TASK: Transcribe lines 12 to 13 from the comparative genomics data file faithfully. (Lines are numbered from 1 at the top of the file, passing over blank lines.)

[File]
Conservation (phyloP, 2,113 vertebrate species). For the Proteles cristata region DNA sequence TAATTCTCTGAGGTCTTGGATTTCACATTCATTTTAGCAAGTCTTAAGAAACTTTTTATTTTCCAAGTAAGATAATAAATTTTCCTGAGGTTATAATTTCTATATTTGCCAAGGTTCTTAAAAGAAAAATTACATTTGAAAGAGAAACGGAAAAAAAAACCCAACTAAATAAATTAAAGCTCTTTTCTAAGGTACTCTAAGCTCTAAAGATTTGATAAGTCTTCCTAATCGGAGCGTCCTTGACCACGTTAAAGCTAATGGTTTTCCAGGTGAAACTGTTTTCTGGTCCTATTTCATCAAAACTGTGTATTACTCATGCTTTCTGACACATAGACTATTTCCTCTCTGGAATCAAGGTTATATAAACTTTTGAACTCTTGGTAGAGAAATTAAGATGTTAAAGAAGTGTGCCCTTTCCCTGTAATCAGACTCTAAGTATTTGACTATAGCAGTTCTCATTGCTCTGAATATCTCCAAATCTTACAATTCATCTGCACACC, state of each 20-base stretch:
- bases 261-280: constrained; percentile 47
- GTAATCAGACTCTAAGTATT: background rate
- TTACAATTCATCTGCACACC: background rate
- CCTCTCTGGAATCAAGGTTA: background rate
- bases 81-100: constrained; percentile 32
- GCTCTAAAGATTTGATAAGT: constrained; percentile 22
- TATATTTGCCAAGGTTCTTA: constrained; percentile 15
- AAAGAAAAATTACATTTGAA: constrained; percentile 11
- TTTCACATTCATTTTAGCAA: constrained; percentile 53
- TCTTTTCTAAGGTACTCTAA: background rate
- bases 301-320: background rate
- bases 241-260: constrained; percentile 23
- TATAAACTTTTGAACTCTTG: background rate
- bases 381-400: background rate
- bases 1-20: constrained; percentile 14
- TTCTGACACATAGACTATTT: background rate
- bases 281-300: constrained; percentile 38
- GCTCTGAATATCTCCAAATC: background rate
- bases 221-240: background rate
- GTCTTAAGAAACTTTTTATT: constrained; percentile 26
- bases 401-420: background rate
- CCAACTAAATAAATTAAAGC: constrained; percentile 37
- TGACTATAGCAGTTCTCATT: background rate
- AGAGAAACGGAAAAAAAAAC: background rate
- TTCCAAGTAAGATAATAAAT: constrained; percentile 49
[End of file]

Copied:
- bases 301-320: background rate
- bases 241-260: constrained; percentile 23